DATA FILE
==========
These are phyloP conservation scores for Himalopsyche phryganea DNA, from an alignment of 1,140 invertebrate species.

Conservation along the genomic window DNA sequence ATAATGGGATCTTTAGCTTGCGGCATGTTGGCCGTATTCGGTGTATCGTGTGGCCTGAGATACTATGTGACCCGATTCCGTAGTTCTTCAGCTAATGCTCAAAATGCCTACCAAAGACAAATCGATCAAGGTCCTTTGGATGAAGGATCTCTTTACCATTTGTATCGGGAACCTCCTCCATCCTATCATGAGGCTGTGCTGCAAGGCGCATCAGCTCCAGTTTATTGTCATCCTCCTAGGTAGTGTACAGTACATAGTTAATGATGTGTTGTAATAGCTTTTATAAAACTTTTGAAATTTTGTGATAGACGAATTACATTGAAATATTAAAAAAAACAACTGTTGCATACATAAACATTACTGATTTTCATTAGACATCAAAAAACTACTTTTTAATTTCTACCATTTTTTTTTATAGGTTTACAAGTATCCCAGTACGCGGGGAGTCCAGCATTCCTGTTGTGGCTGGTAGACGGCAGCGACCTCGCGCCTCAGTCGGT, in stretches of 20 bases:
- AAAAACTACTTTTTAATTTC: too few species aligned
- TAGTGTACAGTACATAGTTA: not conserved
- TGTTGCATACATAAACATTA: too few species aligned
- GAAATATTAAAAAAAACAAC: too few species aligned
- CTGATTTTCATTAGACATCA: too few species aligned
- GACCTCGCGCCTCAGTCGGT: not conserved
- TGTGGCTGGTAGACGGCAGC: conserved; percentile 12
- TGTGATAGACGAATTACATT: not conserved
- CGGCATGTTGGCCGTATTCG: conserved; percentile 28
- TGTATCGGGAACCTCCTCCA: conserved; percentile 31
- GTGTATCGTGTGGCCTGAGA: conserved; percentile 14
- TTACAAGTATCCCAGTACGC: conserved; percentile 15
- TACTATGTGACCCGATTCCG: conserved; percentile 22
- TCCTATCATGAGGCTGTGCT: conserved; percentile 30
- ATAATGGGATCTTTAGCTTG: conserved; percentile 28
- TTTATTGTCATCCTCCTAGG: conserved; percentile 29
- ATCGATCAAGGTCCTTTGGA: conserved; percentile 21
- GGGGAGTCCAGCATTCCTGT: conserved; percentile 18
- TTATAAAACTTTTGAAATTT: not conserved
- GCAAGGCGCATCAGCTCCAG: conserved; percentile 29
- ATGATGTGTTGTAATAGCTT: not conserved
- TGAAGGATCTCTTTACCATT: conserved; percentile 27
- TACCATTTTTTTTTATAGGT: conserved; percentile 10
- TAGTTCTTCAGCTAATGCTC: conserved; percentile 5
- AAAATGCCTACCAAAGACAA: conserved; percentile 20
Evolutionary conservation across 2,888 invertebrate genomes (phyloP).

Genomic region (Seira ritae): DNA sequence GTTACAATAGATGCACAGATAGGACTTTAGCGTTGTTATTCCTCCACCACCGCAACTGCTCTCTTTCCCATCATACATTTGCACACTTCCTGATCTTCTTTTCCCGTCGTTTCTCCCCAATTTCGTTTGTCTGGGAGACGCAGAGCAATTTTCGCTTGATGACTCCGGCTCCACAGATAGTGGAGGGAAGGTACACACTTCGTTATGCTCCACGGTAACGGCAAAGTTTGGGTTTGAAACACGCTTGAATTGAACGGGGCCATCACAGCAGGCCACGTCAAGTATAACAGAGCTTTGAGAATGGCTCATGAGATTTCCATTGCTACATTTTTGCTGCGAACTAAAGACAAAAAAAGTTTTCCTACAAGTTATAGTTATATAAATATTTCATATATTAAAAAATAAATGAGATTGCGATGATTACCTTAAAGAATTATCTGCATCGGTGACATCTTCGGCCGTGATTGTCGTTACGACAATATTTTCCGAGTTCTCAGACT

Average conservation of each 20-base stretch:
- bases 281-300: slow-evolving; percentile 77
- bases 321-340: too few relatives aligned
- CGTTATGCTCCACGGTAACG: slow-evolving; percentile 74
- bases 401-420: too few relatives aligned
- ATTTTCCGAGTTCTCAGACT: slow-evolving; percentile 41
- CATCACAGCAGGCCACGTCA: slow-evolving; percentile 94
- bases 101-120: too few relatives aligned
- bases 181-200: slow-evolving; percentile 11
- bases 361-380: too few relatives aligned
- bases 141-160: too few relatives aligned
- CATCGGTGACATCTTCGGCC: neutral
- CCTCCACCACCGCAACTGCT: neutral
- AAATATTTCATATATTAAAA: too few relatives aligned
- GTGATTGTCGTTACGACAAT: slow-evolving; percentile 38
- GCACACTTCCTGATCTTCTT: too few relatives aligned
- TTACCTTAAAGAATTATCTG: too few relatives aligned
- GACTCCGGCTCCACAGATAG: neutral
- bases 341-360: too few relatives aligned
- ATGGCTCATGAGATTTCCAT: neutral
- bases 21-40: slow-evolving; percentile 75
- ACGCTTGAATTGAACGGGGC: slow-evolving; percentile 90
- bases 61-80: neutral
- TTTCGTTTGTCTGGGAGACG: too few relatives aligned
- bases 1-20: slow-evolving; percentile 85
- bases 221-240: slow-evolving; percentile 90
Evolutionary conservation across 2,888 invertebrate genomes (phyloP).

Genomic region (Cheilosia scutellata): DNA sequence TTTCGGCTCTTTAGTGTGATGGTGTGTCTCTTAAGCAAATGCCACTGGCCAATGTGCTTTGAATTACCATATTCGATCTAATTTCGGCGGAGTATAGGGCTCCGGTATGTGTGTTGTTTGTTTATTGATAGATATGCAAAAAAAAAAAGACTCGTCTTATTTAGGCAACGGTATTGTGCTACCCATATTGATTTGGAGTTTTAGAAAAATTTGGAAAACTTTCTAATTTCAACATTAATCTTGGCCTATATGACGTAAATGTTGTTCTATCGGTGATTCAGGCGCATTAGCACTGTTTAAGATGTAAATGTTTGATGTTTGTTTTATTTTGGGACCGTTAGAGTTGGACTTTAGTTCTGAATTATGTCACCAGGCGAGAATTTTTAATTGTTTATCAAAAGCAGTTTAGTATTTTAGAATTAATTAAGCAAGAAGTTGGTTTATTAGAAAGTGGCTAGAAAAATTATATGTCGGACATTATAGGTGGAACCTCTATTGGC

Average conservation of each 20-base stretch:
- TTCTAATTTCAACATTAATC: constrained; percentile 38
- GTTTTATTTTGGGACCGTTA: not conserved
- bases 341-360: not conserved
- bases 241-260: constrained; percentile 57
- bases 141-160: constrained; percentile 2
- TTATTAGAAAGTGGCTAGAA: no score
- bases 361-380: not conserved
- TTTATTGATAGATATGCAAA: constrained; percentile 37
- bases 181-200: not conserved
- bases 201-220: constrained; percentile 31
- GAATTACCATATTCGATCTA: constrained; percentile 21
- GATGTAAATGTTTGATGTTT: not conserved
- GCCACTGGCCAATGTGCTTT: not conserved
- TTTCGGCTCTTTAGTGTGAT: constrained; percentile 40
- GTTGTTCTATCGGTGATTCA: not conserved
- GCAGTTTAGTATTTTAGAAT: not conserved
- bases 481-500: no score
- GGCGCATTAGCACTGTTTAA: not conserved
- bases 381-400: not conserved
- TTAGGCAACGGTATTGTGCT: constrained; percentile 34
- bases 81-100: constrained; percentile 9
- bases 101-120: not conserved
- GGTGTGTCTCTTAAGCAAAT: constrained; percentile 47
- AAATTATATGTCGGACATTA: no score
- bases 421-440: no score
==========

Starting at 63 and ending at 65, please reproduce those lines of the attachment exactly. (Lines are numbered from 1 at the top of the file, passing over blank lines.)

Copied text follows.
- bases 141-160: constrained; percentile 2
- TTATTAGAAAGTGGCTAGAA: no score
- bases 361-380: not conserved